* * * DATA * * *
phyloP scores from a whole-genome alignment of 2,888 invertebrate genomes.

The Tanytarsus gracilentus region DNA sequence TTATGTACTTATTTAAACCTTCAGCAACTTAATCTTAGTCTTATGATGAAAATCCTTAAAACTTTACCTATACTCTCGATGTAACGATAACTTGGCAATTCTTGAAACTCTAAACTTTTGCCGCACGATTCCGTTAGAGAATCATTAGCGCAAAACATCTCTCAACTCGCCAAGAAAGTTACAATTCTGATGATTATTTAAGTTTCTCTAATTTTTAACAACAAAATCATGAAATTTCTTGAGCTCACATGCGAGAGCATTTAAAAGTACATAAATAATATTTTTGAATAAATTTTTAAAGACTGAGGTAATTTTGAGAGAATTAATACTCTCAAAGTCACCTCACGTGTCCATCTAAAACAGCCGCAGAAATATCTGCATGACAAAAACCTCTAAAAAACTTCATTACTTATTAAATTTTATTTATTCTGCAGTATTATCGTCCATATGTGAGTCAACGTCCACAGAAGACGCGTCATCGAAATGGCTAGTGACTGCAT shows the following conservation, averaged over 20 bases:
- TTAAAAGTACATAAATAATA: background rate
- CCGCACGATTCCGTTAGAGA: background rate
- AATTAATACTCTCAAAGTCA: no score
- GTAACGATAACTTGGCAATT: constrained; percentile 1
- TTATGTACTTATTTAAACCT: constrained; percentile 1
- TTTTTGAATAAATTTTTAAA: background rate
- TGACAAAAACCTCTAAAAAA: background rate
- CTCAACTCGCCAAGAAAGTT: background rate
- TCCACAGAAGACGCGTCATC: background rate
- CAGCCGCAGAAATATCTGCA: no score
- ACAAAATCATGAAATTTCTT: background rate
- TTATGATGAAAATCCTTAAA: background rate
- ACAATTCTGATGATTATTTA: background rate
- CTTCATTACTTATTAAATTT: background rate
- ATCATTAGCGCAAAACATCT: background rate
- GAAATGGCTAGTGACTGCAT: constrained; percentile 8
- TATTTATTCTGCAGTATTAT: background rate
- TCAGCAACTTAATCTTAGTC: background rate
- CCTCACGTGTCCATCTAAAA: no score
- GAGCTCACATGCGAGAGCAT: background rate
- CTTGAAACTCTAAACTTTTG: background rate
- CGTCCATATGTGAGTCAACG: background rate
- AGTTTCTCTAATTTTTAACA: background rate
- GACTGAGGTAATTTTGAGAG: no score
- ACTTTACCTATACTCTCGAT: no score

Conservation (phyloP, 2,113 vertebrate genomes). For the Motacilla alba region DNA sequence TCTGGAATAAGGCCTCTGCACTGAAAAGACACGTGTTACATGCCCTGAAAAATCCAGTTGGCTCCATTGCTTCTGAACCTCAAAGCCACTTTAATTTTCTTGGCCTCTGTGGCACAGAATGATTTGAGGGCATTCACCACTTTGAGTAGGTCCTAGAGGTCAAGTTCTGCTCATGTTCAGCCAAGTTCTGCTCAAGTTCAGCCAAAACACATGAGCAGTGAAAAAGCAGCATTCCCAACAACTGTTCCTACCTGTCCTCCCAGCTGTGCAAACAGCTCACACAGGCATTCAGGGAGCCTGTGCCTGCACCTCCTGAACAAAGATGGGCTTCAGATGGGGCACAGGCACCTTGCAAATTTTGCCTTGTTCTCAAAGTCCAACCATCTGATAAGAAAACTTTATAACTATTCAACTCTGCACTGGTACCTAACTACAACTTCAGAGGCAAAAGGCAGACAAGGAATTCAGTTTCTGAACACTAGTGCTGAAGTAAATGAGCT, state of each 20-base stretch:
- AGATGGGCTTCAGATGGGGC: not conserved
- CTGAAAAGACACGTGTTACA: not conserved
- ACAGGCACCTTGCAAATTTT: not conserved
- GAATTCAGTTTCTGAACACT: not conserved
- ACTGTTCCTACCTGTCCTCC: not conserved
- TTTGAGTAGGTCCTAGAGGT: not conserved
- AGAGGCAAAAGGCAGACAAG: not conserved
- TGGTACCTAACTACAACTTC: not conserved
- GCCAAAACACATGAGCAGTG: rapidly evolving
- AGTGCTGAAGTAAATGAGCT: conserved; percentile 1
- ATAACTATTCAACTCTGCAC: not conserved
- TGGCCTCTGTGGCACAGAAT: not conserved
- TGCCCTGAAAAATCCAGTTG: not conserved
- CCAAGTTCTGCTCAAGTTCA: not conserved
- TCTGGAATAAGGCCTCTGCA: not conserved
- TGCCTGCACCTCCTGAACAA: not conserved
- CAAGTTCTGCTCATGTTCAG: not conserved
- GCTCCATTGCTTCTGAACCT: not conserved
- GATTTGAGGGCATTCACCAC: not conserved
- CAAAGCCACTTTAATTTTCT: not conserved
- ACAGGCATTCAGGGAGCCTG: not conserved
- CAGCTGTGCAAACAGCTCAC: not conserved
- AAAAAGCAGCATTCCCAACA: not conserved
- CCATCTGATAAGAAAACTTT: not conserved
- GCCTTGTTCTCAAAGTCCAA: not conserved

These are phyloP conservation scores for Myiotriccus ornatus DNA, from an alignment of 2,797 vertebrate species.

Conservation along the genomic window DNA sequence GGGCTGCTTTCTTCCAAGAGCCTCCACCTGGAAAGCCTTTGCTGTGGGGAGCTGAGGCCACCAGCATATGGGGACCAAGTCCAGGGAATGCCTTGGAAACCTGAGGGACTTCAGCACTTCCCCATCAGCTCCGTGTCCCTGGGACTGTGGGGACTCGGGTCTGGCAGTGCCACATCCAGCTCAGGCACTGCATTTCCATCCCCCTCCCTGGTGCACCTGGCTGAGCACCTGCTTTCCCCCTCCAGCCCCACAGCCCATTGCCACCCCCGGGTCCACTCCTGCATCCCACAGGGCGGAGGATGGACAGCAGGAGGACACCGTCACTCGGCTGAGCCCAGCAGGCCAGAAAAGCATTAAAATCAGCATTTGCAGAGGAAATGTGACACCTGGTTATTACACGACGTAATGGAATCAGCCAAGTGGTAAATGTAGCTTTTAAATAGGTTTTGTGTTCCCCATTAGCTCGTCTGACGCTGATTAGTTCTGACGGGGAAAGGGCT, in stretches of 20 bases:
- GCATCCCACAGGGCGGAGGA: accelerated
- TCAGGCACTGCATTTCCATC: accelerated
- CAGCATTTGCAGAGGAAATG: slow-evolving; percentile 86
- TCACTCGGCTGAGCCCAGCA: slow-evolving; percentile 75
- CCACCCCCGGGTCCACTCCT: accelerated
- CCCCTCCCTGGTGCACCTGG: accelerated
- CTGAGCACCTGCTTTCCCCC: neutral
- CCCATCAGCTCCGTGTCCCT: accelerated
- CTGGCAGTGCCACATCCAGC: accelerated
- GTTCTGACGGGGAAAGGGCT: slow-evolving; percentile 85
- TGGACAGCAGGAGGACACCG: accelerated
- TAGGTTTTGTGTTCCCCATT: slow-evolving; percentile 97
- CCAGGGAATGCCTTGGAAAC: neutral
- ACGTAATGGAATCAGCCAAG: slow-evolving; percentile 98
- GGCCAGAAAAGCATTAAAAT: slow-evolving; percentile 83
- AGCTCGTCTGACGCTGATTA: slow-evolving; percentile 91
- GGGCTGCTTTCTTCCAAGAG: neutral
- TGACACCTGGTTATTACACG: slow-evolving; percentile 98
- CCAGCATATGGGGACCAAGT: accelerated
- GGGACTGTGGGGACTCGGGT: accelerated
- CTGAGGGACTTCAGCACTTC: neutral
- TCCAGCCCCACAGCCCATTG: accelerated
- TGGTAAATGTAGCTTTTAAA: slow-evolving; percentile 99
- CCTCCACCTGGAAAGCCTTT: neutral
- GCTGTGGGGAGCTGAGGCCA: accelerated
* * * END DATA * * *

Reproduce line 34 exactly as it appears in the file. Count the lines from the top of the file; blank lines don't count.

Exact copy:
- TTTGAGTAGGTCCTAGAGGT: not conserved